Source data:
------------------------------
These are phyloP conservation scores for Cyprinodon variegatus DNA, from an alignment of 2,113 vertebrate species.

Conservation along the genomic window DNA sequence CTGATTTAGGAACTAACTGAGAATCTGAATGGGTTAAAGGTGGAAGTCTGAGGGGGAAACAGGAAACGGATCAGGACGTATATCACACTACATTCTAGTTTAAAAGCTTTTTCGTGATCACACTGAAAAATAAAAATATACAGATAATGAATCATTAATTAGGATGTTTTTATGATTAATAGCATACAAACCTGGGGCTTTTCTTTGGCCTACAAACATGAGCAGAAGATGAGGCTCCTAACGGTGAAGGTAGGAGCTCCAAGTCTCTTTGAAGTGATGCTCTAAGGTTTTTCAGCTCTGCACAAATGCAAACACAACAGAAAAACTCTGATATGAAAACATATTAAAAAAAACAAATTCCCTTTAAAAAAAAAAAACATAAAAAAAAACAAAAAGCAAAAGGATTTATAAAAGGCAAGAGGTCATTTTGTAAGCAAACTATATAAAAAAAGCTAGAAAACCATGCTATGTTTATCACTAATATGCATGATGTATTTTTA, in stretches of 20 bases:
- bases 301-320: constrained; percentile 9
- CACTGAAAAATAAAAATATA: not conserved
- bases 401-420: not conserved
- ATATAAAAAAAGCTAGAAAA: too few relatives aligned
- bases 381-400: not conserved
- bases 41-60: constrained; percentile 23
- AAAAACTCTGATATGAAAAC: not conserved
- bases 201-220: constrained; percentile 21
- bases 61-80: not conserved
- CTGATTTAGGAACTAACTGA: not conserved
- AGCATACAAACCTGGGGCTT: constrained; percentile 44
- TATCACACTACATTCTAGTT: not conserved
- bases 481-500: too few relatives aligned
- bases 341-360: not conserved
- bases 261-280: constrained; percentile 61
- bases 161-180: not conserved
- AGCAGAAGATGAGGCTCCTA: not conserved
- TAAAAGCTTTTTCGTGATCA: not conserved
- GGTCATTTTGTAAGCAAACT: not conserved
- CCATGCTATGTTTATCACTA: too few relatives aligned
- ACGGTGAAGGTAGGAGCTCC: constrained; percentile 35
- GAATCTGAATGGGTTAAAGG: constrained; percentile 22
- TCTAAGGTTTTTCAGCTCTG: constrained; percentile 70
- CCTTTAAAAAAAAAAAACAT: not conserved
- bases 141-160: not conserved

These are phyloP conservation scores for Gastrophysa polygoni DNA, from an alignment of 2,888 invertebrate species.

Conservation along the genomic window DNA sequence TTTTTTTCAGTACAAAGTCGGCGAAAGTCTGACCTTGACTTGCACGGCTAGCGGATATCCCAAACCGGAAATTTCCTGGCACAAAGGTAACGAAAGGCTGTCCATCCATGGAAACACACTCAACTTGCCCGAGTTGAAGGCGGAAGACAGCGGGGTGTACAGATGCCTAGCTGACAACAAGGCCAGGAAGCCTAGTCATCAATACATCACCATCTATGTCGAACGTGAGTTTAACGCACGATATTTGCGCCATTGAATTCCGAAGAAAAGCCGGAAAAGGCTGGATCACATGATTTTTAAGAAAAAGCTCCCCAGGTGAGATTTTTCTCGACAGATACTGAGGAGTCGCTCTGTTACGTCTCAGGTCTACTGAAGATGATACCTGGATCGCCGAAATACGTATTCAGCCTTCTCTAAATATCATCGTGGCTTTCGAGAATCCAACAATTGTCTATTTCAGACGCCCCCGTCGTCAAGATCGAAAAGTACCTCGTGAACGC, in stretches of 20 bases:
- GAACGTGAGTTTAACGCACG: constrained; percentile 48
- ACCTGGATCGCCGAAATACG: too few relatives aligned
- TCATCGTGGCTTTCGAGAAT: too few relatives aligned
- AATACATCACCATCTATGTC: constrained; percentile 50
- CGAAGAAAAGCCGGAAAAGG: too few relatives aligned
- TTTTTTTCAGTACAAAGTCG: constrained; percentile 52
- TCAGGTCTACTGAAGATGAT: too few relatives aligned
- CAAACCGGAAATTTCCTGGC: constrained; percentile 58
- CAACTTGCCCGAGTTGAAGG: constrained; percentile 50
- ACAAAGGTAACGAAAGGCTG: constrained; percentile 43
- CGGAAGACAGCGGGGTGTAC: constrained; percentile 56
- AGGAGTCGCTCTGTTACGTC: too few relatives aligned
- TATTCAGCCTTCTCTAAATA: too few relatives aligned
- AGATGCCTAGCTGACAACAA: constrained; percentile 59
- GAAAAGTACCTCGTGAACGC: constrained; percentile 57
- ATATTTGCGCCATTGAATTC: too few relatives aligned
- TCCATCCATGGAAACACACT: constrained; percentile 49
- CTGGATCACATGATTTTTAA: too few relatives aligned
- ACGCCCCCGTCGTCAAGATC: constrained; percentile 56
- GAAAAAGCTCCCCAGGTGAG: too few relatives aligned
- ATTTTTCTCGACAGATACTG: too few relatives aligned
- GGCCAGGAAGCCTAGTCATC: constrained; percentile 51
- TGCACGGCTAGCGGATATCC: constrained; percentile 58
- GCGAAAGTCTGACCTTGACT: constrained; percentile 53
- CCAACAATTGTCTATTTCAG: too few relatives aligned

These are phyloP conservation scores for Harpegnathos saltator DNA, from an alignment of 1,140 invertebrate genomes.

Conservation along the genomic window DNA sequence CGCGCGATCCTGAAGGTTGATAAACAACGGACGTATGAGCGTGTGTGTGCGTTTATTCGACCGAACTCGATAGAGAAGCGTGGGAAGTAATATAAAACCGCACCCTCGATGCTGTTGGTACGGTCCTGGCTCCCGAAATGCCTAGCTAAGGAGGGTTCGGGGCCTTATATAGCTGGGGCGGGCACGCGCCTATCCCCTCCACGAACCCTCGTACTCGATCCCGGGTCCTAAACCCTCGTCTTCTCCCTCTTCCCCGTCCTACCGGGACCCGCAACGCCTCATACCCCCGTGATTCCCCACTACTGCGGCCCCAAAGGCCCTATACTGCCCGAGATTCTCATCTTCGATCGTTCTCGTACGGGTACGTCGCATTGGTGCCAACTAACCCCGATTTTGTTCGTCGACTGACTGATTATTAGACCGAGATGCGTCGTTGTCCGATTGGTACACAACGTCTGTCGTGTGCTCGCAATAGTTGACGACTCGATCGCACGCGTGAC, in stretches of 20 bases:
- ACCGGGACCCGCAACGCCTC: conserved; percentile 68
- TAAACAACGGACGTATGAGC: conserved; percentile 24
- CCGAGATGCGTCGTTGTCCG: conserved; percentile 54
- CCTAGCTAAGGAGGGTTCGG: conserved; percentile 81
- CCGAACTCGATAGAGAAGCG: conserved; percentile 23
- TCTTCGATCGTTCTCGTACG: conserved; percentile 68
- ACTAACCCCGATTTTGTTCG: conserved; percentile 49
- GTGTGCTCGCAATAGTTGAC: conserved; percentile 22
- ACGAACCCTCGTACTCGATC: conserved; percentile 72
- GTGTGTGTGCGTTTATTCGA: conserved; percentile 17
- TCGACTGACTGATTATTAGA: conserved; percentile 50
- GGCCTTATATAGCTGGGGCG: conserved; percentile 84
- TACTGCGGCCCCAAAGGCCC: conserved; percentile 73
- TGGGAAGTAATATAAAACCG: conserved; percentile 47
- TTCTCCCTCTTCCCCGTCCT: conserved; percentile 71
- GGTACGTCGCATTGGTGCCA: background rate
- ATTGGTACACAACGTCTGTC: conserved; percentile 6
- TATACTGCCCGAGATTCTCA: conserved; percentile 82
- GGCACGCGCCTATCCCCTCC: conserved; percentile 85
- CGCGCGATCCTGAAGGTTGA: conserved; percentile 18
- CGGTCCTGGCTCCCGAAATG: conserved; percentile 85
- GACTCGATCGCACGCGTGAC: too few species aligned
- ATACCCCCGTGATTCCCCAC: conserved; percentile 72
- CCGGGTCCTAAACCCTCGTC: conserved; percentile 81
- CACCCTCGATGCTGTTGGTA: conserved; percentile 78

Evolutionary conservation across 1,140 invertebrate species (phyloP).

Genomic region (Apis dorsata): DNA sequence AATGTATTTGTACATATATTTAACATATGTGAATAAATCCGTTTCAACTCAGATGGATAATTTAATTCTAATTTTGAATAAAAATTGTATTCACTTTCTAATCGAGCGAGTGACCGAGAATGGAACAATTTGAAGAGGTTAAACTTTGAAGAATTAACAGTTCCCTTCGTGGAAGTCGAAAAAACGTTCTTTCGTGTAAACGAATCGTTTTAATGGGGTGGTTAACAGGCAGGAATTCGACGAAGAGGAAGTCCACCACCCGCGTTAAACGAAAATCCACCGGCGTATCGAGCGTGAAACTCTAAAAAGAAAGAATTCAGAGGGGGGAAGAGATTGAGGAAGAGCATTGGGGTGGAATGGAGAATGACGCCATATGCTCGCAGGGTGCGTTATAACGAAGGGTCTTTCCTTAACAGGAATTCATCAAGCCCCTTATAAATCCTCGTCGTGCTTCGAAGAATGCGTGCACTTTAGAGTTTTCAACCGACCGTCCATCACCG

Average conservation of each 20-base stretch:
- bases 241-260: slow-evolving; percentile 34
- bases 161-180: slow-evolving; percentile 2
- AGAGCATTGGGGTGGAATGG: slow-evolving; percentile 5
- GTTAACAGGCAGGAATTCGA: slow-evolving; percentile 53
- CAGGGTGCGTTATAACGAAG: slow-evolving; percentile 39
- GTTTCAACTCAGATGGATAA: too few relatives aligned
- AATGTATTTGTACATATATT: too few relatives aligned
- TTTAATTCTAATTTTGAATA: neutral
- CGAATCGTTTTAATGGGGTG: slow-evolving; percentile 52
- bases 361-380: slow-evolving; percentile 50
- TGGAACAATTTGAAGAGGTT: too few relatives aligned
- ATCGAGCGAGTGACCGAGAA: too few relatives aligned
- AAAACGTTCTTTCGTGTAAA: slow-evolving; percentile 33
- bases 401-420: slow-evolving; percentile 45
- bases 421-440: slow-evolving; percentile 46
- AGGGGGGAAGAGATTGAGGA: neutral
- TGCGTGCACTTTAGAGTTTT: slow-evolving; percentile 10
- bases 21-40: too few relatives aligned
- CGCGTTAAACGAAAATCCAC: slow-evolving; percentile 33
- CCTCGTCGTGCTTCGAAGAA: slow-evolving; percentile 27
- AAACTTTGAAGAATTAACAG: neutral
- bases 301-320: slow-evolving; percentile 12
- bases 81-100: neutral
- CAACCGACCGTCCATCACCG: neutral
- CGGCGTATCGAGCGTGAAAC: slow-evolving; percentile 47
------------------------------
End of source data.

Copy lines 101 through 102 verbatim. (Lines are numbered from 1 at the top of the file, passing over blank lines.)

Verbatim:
- TGCGTGCACTTTAGAGTTTT: slow-evolving; percentile 10
- bases 21-40: too few relatives aligned